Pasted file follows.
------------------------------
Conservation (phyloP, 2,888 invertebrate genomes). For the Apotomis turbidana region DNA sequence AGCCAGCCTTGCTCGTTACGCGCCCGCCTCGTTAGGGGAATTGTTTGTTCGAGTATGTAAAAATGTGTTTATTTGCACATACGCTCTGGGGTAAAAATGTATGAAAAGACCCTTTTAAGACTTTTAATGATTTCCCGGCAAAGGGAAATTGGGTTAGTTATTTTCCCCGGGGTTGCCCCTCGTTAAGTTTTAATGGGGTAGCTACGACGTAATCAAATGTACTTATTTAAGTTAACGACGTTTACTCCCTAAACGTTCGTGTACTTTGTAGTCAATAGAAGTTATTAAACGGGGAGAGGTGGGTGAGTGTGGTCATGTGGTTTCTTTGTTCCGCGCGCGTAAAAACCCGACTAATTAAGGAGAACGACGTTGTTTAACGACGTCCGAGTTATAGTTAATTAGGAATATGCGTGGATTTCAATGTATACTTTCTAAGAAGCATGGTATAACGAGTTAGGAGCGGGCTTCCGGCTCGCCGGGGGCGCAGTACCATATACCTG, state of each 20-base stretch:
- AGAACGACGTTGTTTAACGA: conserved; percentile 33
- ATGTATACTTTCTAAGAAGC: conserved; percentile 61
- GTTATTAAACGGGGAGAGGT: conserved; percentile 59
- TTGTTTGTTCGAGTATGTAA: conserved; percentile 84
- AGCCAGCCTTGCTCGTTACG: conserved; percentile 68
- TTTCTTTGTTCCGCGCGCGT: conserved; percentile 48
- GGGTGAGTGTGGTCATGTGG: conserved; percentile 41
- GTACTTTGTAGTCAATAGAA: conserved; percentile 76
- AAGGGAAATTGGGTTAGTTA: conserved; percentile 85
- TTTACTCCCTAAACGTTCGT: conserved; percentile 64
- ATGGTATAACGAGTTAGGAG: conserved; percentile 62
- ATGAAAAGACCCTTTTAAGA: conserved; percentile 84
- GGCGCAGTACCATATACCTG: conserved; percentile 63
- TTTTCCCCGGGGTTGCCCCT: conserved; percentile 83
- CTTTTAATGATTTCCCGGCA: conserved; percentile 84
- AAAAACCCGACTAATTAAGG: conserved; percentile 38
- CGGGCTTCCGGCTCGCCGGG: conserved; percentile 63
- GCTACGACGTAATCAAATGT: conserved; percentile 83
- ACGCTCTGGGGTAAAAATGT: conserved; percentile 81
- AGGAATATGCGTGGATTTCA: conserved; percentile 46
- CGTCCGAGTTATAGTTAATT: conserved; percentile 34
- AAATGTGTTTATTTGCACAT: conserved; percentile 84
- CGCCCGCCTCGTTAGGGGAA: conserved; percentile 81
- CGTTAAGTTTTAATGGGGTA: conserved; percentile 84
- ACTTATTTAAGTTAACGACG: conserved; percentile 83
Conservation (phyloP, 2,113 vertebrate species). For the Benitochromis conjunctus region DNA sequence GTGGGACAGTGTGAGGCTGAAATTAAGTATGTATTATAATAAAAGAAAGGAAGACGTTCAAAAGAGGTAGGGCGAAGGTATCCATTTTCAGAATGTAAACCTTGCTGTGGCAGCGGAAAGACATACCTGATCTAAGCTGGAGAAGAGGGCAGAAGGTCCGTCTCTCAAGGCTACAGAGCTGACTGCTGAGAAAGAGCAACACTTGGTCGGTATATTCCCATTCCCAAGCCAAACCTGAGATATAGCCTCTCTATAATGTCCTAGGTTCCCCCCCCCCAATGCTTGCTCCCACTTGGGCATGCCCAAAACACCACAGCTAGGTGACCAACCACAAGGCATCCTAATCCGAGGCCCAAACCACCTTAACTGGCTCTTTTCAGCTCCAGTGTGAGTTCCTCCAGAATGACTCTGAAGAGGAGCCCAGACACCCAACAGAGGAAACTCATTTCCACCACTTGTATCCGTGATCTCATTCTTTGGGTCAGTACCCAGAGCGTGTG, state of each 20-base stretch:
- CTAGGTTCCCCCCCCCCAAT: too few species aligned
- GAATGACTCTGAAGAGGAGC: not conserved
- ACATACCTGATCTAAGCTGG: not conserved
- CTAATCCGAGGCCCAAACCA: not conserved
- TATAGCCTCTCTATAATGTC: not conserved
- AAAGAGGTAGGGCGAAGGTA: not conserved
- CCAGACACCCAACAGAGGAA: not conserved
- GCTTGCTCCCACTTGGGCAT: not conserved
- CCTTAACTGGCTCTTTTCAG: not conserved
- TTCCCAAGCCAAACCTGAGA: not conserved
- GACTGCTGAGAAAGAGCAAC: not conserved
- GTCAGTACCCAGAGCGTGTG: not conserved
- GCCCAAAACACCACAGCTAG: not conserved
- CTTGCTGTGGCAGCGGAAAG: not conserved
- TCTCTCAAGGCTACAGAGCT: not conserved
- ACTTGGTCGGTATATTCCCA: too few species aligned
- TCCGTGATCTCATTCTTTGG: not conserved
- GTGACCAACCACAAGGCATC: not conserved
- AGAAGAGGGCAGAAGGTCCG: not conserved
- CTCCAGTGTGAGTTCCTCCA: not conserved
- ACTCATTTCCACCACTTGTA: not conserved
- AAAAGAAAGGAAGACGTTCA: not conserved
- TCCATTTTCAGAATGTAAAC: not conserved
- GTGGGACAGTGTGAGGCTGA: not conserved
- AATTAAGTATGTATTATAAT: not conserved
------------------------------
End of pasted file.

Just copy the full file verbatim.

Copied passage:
Conservation (phyloP, 2,888 invertebrate genomes). For the Apotomis turbidana region DNA sequence AGCCAGCCTTGCTCGTTACGCGCCCGCCTCGTTAGGGGAATTGTTTGTTCGAGTATGTAAAAATGTGTTTATTTGCACATACGCTCTGGGGTAAAAATGTATGAAAAGACCCTTTTAAGACTTTTAATGATTTCCCGGCAAAGGGAAATTGGGTTAGTTATTTTCCCCGGGGTTGCCCCTCGTTAAGTTTTAATGGGGTAGCTACGACGTAATCAAATGTACTTATTTAAGTTAACGACGTTTACTCCCTAAACGTTCGTGTACTTTGTAGTCAATAGAAGTTATTAAACGGGGAGAGGTGGGTGAGTGTGGTCATGTGGTTTCTTTGTTCCGCGCGCGTAAAAACCCGACTAATTAAGGAGAACGACGTTGTTTAACGACGTCCGAGTTATAGTTAATTAGGAATATGCGTGGATTTCAATGTATACTTTCTAAGAAGCATGGTATAACGAGTTAGGAGCGGGCTTCCGGCTCGCCGGGGGCGCAGTACCATATACCTG, state of each 20-base stretch:
- AGAACGACGTTGTTTAACGA: conserved; percentile 33
- ATGTATACTTTCTAAGAAGC: conserved; percentile 61
- GTTATTAAACGGGGAGAGGT: conserved; percentile 59
- TTGTTTGTTCGAGTATGTAA: conserved; percentile 84
- AGCCAGCCTTGCTCGTTACG: conserved; percentile 68
- TTTCTTTGTTCCGCGCGCGT: conserved; percentile 48
- GGGTGAGTGTGGTCATGTGG: conserved; percentile 41
- GTACTTTGTAGTCAATAGAA: conserved; percentile 76
- AAGGGAAATTGGGTTAGTTA: conserved; percentile 85
- TTTACTCCCTAAACGTTCGT: conserved; percentile 64
- ATGGTATAACGAGTTAGGAG: conserved; percentile 62
- ATGAAAAGACCCTTTTAAGA: conserved; percentile 84
- GGCGCAGTACCATATACCTG: conserved; percentile 63
- TTTTCCCCGGGGTTGCCCCT: conserved; percentile 83
- CTTTTAATGATTTCCCGGCA: conserved; percentile 84
- AAAAACCCGACTAATTAAGG: conserved; percentile 38
- CGGGCTTCCGGCTCGCCGGG: conserved; percentile 63
- GCTACGACGTAATCAAATGT: conserved; percentile 83
- ACGCTCTGGGGTAAAAATGT: conserved; percentile 81
- AGGAATATGCGTGGATTTCA: conserved; percentile 46
- CGTCCGAGTTATAGTTAATT: conserved; percentile 34
- AAATGTGTTTATTTGCACAT: conserved; percentile 84
- CGCCCGCCTCGTTAGGGGAA: conserved; percentile 81
- CGTTAAGTTTTAATGGGGTA: conserved; percentile 84
- ACTTATTTAAGTTAACGACG: conserved; percentile 83
Conservation (phyloP, 2,113 vertebrate species). For the Benitochromis conjunctus region DNA sequence GTGGGACAGTGTGAGGCTGAAATTAAGTATGTATTATAATAAAAGAAAGGAAGACGTTCAAAAGAGGTAGGGCGAAGGTATCCATTTTCAGAATGTAAACCTTGCTGTGGCAGCGGAAAGACATACCTGATCTAAGCTGGAGAAGAGGGCAGAAGGTCCGTCTCTCAAGGCTACAGAGCTGACTGCTGAGAAAGAGCAACACTTGGTCGGTATATTCCCATTCCCAAGCCAAACCTGAGATATAGCCTCTCTATAATGTCCTAGGTTCCCCCCCCCCAATGCTTGCTCCCACTTGGGCATGCCCAAAACACCACAGCTAGGTGACCAACCACAAGGCATCCTAATCCGAGGCCCAAACCACCTTAACTGGCTCTTTTCAGCTCCAGTGTGAGTTCCTCCAGAATGACTCTGAAGAGGAGCCCAGACACCCAACAGAGGAAACTCATTTCCACCACTTGTATCCGTGATCTCATTCTTTGGGTCAGTACCCAGAGCGTGTG, state of each 20-base stretch:
- CTAGGTTCCCCCCCCCCAAT: too few species aligned
- GAATGACTCTGAAGAGGAGC: not conserved
- ACATACCTGATCTAAGCTGG: not conserved
- CTAATCCGAGGCCCAAACCA: not conserved
- TATAGCCTCTCTATAATGTC: not conserved
- AAAGAGGTAGGGCGAAGGTA: not conserved
- CCAGACACCCAACAGAGGAA: not conserved
- GCTTGCTCCCACTTGGGCAT: not conserved
- CCTTAACTGGCTCTTTTCAG: not conserved
- TTCCCAAGCCAAACCTGAGA: not conserved
- GACTGCTGAGAAAGAGCAAC: not conserved
- GTCAGTACCCAGAGCGTGTG: not conserved
- GCCCAAAACACCACAGCTAG: not conserved
- CTTGCTGTGGCAGCGGAAAG: not conserved
- TCTCTCAAGGCTACAGAGCT: not conserved
- ACTTGGTCGGTATATTCCCA: too few species aligned
- TCCGTGATCTCATTCTTTGG: not conserved
- GTGACCAACCACAAGGCATC: not conserved
- AGAAGAGGGCAGAAGGTCCG: not conserved
- CTCCAGTGTGAGTTCCTCCA: not conserved
- ACTCATTTCCACCACTTGTA: not conserved
- AAAAGAAAGGAAGACGTTCA: not conserved
- TCCATTTTCAGAATGTAAAC: not conserved
- GTGGGACAGTGTGAGGCTGA: not conserved
- AATTAAGTATGTATTATAAT: not conserved